'Pledge' Review: A Lean, Mean Fraternity Murder Convenes In Daniel Robbins' Thriller [Fantasia Film Festival]

As a college attendee who never participated in Greek life myself, fraternal thrillers are always something of an outside-looking-in affair. My behind-closed-doors knowledge comes only from friends who recall their "elephant walks" or 24-hour drinking binges, always uttered with an air of unbelievableness. That's what makes this subgenre so difficult. Can a movie sell sorority babes and fraternity bros getting away with literal murder? Yes, because Daniel Robbins' film Pledge does. A cleanly shot, aggressively-spanked story of hazing torture outside collegiate regulation that makes you beg for each and every round of punishment.

As eager freshman explore prospective Greek households during rush week, three "nerdy" newbies struggle to find their place amidst tank-top dudes and twerking day-drinkers. David (Zack Weiner), Justin (Zachery Bird) and Ethan (Phillip Andre Botello) face a choice – drink beers and play XBOX alone for the next four years or get accepted into one of many brotherhoods. Sounds simple, but these guys aren't exactly smoother operators. After being asked to leave Beta's premises – for being "too weird" – an astoundingly attractive coed invites the trio off-campus to a special fraternity. Despite numerous red flags (chain-locked gate, lengthy dirt road, no neighboring houses), the boys find themselves pledging a mysterious social club where winners are made – if they can survive 48 hours of hell.

Enter Maxwell Peterson III (Aaron Dalla Villa), the "social club" chair who welcomes each pledge. He's suited up for a country club ceremony, fluent in university partying and absolutely up to no good (American Psycho Jr., if you will). Night one is an all-out rager "packed" with only five pledges and beautiful, high-class ladies who cater to their guests' every need. Night two begins with branding, moves to a most nauseating dinner and night three ends with chaotic bloodshed. This is all after an introductory flashback scene that predates proceedings by four years, where a runaway pledge is clocked with a baseball bat and dragged through cornfield stalks.

Robbins doesn't need to play coy with Pledge. We all know the film's three "lovable" losers will be tortured far worse than neverending beer bongs and sleep deprivation. Early hazes are stereotypical razzing and putting dorks into far-away corners, but tension peaks the minute Max introduces himself. Why is such a dapper, upstanding gentleman inviting the outcasts of campus into a "club" where mere children become titans of industry? Nevertheless built on ancient Roman beliefs of "real men" not submitting to breaking points because, in order to succeed, one must *never* break.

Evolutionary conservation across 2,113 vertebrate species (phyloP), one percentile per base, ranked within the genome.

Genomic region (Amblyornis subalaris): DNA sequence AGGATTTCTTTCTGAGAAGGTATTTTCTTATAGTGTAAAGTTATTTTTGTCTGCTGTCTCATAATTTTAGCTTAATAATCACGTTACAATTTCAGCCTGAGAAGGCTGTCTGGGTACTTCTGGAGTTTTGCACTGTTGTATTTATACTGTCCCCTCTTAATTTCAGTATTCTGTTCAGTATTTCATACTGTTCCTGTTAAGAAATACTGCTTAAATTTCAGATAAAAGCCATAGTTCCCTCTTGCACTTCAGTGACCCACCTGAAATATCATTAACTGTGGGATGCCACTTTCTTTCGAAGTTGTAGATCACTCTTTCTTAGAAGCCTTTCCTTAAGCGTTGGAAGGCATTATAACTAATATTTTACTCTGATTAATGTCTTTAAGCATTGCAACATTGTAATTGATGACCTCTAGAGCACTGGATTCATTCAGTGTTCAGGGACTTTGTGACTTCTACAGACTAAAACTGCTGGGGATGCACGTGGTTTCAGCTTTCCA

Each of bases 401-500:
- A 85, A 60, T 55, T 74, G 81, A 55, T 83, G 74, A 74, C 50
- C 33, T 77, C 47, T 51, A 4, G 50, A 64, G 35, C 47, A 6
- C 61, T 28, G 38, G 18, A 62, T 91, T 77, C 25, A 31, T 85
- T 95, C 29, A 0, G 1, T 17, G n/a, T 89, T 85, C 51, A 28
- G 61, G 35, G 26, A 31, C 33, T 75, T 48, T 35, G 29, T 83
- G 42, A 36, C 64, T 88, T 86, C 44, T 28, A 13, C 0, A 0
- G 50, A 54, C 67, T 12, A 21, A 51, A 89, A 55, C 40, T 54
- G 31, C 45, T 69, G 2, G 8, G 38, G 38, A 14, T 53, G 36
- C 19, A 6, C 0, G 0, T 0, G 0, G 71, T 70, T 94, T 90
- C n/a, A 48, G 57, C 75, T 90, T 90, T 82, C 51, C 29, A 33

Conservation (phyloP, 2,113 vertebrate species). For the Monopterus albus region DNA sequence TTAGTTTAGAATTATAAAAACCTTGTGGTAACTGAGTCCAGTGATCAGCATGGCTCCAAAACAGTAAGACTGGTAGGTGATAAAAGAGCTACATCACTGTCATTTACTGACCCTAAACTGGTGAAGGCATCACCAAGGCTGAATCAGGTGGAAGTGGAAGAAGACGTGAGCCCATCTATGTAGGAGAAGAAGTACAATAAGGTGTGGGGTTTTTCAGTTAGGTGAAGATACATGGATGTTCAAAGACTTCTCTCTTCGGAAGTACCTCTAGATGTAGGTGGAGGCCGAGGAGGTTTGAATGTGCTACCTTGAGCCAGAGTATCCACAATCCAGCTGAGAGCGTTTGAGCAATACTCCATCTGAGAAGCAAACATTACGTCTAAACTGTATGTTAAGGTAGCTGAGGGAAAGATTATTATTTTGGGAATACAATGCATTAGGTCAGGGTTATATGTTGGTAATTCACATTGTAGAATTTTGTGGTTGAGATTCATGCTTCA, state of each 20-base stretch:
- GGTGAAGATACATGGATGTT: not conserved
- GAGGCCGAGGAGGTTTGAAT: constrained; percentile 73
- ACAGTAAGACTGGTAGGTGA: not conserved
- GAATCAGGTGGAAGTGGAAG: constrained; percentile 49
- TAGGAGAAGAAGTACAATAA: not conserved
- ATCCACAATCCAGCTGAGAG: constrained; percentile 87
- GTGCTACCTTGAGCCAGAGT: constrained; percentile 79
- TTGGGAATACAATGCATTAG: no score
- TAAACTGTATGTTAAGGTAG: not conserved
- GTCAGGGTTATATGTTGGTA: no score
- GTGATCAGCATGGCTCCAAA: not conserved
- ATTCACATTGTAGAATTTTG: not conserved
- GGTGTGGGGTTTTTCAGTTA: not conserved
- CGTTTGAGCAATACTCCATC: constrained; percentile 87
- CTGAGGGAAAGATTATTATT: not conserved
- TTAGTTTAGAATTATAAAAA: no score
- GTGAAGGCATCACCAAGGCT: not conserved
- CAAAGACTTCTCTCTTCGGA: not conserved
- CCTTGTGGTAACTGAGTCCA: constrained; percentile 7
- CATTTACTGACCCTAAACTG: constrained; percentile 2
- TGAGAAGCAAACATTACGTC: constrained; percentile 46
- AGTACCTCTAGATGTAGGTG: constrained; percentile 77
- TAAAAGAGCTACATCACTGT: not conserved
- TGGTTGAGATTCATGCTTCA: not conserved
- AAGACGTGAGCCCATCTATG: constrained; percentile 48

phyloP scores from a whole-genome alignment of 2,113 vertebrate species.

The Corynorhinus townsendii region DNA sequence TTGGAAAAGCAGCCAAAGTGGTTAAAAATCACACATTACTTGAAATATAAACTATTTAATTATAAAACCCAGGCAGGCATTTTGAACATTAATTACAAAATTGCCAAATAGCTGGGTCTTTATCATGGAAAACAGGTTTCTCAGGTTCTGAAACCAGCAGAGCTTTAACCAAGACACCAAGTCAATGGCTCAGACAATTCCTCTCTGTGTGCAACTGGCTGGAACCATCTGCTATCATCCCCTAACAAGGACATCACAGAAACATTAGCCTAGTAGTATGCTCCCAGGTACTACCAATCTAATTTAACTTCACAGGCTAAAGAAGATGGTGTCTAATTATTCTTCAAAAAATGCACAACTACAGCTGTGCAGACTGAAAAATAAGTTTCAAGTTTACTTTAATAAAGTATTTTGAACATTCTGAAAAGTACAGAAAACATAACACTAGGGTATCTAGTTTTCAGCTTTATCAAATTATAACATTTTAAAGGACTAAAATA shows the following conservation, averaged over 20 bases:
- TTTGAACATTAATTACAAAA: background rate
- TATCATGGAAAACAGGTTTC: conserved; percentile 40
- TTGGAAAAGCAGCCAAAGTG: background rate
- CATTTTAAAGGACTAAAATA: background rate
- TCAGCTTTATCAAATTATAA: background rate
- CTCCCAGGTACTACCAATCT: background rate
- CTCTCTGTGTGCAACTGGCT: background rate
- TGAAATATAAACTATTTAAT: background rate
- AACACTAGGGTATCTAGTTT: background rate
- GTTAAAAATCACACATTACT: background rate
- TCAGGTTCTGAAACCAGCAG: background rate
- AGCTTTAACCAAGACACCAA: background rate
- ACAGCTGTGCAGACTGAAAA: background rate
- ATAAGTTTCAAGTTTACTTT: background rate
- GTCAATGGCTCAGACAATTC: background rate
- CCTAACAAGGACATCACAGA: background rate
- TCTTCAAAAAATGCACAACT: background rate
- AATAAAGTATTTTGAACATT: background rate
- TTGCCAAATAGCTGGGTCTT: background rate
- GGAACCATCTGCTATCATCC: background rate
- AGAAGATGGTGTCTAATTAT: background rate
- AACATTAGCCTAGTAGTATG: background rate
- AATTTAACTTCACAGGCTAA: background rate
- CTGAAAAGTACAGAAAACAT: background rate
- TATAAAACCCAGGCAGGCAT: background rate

Pledge Movie Review

Thus incites a tragic and terrible tale of toxic masculinity, where the pledgees may not be who we expect. Max's cohorts – Ricky (Cameron Cowperthwaite) and Bret (Jesse Pimentel) – seem to be enjoying the sadism a bit too much. David and company are often degraded past rational human barriers, but no social club member seems to view their victims as people. That explains the steel bars over windows, roadkill slurry and ceremonial daggers, all while prototypical frat bros salivate and froth while spewing verbile bile towards each captor. Physically aching to witness pain, screaming in the name of bloody murder.

As you can expect, David's fix-your-computer look makes him an easy target, along with Justin's husky build and Ethan's skittishness. Chosen because of weakness, forced to fight back against their alpha captors. Further tension mounts when Max's clan unsheathes their true intentions, as they funnel rats into a Fight Club reminiscent basement where ungodly acts are committed. Random poor souls find themselves caught in the mix (women forced into skimpy stripper nurse outfits, two additional pledge candidates), but this is our leading dweebs' crucible to conquer. Always overmatched, but like a rodent trapped under life-threatening circumstances, they're forced to claw their way out. If, of course, they muster the gumption.

Actor Zach Weiner doubles as the film's scribe, who very sharply whittles terror down to a streamlined spear design. Little time is wasted. Once "Hell Weekend" commences, danger swirls like a cyclone of elitist madness. As the nights press on, Grecian statue artwork depicting feats of strength call back to times when gladiators proved their might by showing nothing but physical dominance. Robbins and Weiner work together in modeling their age-old conspiracy beyond "Lizard Illuminati" believers, warping frat mentalities into a sick showing of "skills" to honor old ranks. Barbaric practices committed in modern-day light, wholly worth the massive liberties still taken by on-campus murder club participants.

"Masculinity" as a weapon, downfall and twisted take on horror. What relevance.

Pledge stakes its genre claim on fruitless anger, merciless abuse and satirical wit concerning what we're willing to do for popularity. Daniel Robbins does plenty with what some will consider a bare-bones take, evoking fear from a disgusting, morally problematic core. We've all heard the fraternity warnings and seen what happens when senior drill sergeants take things a step too far. This is twelve steps past that mark, where surviving students would need therapy. Sometimes a bit generic when it comes to verbal berating, maybe not the most believable survival story at times, but for my money, a lean-mean junior feature from Mr. Robbins that easily makes the grade./Film Rating: 7 out of 10